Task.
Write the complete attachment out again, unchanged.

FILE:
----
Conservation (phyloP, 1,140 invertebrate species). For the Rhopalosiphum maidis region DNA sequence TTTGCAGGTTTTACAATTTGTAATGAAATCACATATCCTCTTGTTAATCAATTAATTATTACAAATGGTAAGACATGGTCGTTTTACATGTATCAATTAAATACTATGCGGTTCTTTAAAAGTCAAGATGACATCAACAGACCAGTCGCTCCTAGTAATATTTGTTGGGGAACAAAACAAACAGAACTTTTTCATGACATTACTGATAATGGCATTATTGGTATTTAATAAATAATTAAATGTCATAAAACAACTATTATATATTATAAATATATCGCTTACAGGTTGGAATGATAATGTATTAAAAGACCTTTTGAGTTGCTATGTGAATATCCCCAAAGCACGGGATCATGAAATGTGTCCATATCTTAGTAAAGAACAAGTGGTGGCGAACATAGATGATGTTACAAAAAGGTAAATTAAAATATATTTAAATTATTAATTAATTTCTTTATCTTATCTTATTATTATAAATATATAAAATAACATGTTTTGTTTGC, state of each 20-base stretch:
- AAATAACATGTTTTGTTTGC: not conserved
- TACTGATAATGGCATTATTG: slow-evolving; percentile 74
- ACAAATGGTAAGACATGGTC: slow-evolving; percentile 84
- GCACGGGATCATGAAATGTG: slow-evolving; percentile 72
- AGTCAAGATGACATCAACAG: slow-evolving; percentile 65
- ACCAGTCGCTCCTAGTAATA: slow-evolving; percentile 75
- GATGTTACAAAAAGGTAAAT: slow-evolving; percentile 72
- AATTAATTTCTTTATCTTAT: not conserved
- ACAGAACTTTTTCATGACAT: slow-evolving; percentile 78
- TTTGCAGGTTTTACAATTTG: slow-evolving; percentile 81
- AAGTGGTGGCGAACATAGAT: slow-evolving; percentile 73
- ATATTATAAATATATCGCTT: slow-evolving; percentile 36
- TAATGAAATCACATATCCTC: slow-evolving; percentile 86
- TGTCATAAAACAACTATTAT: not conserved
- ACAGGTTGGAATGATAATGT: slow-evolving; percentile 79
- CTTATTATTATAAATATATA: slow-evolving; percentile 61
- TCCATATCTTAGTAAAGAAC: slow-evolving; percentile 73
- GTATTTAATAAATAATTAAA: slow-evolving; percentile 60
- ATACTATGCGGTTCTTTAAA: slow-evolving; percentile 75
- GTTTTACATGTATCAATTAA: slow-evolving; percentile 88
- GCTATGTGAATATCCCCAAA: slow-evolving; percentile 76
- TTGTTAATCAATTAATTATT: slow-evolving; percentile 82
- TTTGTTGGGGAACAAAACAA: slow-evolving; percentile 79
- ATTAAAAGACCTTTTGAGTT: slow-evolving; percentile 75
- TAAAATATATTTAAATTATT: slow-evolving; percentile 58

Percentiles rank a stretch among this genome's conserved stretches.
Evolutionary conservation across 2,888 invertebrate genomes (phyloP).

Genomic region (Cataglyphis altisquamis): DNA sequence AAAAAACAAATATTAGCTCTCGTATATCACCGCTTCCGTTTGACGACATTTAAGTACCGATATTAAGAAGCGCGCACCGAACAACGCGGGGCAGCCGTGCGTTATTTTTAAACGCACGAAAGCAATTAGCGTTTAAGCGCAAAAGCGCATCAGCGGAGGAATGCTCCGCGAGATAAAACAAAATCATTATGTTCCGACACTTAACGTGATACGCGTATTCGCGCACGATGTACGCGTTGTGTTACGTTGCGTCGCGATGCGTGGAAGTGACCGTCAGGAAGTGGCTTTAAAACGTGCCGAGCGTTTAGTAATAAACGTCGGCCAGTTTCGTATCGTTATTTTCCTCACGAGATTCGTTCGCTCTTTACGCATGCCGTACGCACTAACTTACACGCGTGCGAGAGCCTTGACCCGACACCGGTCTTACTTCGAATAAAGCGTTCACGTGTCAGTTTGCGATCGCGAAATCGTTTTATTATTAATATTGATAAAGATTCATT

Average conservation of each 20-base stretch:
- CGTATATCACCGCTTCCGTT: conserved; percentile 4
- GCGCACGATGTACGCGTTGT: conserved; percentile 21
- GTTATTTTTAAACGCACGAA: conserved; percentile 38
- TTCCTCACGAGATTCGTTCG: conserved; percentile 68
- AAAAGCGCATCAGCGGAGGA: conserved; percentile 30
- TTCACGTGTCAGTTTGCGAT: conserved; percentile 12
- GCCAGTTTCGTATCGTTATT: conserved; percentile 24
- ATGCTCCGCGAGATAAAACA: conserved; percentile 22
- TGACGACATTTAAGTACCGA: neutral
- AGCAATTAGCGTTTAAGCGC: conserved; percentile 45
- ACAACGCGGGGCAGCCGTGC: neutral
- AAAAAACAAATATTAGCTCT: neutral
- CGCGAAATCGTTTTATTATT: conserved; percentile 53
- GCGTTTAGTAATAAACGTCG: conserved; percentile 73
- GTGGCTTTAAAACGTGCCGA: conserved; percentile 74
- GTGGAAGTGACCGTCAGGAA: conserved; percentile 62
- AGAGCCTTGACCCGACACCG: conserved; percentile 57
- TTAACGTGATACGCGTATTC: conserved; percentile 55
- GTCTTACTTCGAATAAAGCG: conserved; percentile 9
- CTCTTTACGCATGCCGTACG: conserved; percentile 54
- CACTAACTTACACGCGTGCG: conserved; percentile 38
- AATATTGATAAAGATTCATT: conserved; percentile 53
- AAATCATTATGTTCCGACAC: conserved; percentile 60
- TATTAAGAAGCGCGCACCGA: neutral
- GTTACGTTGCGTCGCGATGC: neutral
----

Conservation (phyloP, 1,140 invertebrate species). For the Rhopalosiphum maidis region DNA sequence TTTGCAGGTTTTACAATTTGTAATGAAATCACATATCCTCTTGTTAATCAATTAATTATTACAAATGGTAAGACATGGTCGTTTTACATGTATCAATTAAATACTATGCGGTTCTTTAAAAGTCAAGATGACATCAACAGACCAGTCGCTCCTAGTAATATTTGTTGGGGAACAAAACAAACAGAACTTTTTCATGACATTACTGATAATGGCATTATTGGTATTTAATAAATAATTAAATGTCATAAAACAACTATTATATATTATAAATATATCGCTTACAGGTTGGAATGATAATGTATTAAAAGACCTTTTGAGTTGCTATGTGAATATCCCCAAAGCACGGGATCATGAAATGTGTCCATATCTTAGTAAAGAACAAGTGGTGGCGAACATAGATGATGTTACAAAAAGGTAAATTAAAATATATTTAAATTATTAATTAATTTCTTTATCTTATCTTATTATTATAAATATATAAAATAACATGTTTTGTTTGC, state of each 20-base stretch:
- AAATAACATGTTTTGTTTGC: not conserved
- TACTGATAATGGCATTATTG: slow-evolving; percentile 74
- ACAAATGGTAAGACATGGTC: slow-evolving; percentile 84
- GCACGGGATCATGAAATGTG: slow-evolving; percentile 72
- AGTCAAGATGACATCAACAG: slow-evolving; percentile 65
- ACCAGTCGCTCCTAGTAATA: slow-evolving; percentile 75
- GATGTTACAAAAAGGTAAAT: slow-evolving; percentile 72
- AATTAATTTCTTTATCTTAT: not conserved
- ACAGAACTTTTTCATGACAT: slow-evolving; percentile 78
- TTTGCAGGTTTTACAATTTG: slow-evolving; percentile 81
- AAGTGGTGGCGAACATAGAT: slow-evolving; percentile 73
- ATATTATAAATATATCGCTT: slow-evolving; percentile 36
- TAATGAAATCACATATCCTC: slow-evolving; percentile 86
- TGTCATAAAACAACTATTAT: not conserved
- ACAGGTTGGAATGATAATGT: slow-evolving; percentile 79
- CTTATTATTATAAATATATA: slow-evolving; percentile 61
- TCCATATCTTAGTAAAGAAC: slow-evolving; percentile 73
- GTATTTAATAAATAATTAAA: slow-evolving; percentile 60
- ATACTATGCGGTTCTTTAAA: slow-evolving; percentile 75
- GTTTTACATGTATCAATTAA: slow-evolving; percentile 88
- GCTATGTGAATATCCCCAAA: slow-evolving; percentile 76
- TTGTTAATCAATTAATTATT: slow-evolving; percentile 82
- TTTGTTGGGGAACAAAACAA: slow-evolving; percentile 79
- ATTAAAAGACCTTTTGAGTT: slow-evolving; percentile 75
- TAAAATATATTTAAATTATT: slow-evolving; percentile 58

Percentiles rank a stretch among this genome's conserved stretches.
Evolutionary conservation across 2,888 invertebrate genomes (phyloP).

Genomic region (Cataglyphis altisquamis): DNA sequence AAAAAACAAATATTAGCTCTCGTATATCACCGCTTCCGTTTGACGACATTTAAGTACCGATATTAAGAAGCGCGCACCGAACAACGCGGGGCAGCCGTGCGTTATTTTTAAACGCACGAAAGCAATTAGCGTTTAAGCGCAAAAGCGCATCAGCGGAGGAATGCTCCGCGAGATAAAACAAAATCATTATGTTCCGACACTTAACGTGATACGCGTATTCGCGCACGATGTACGCGTTGTGTTACGTTGCGTCGCGATGCGTGGAAGTGACCGTCAGGAAGTGGCTTTAAAACGTGCCGAGCGTTTAGTAATAAACGTCGGCCAGTTTCGTATCGTTATTTTCCTCACGAGATTCGTTCGCTCTTTACGCATGCCGTACGCACTAACTTACACGCGTGCGAGAGCCTTGACCCGACACCGGTCTTACTTCGAATAAAGCGTTCACGTGTCAGTTTGCGATCGCGAAATCGTTTTATTATTAATATTGATAAAGATTCATT

Average conservation of each 20-base stretch:
- CGTATATCACCGCTTCCGTT: conserved; percentile 4
- GCGCACGATGTACGCGTTGT: conserved; percentile 21
- GTTATTTTTAAACGCACGAA: conserved; percentile 38
- TTCCTCACGAGATTCGTTCG: conserved; percentile 68
- AAAAGCGCATCAGCGGAGGA: conserved; percentile 30
- TTCACGTGTCAGTTTGCGAT: conserved; percentile 12
- GCCAGTTTCGTATCGTTATT: conserved; percentile 24
- ATGCTCCGCGAGATAAAACA: conserved; percentile 22
- TGACGACATTTAAGTACCGA: neutral
- AGCAATTAGCGTTTAAGCGC: conserved; percentile 45
- ACAACGCGGGGCAGCCGTGC: neutral
- AAAAAACAAATATTAGCTCT: neutral
- CGCGAAATCGTTTTATTATT: conserved; percentile 53
- GCGTTTAGTAATAAACGTCG: conserved; percentile 73
- GTGGCTTTAAAACGTGCCGA: conserved; percentile 74
- GTGGAAGTGACCGTCAGGAA: conserved; percentile 62
- AGAGCCTTGACCCGACACCG: conserved; percentile 57
- TTAACGTGATACGCGTATTC: conserved; percentile 55
- GTCTTACTTCGAATAAAGCG: conserved; percentile 9
- CTCTTTACGCATGCCGTACG: conserved; percentile 54
- CACTAACTTACACGCGTGCG: conserved; percentile 38
- AATATTGATAAAGATTCATT: conserved; percentile 53
- AAATCATTATGTTCCGACAC: conserved; percentile 60
- TATTAAGAAGCGCGCACCGA: neutral
- GTTACGTTGCGTCGCGATGC: neutral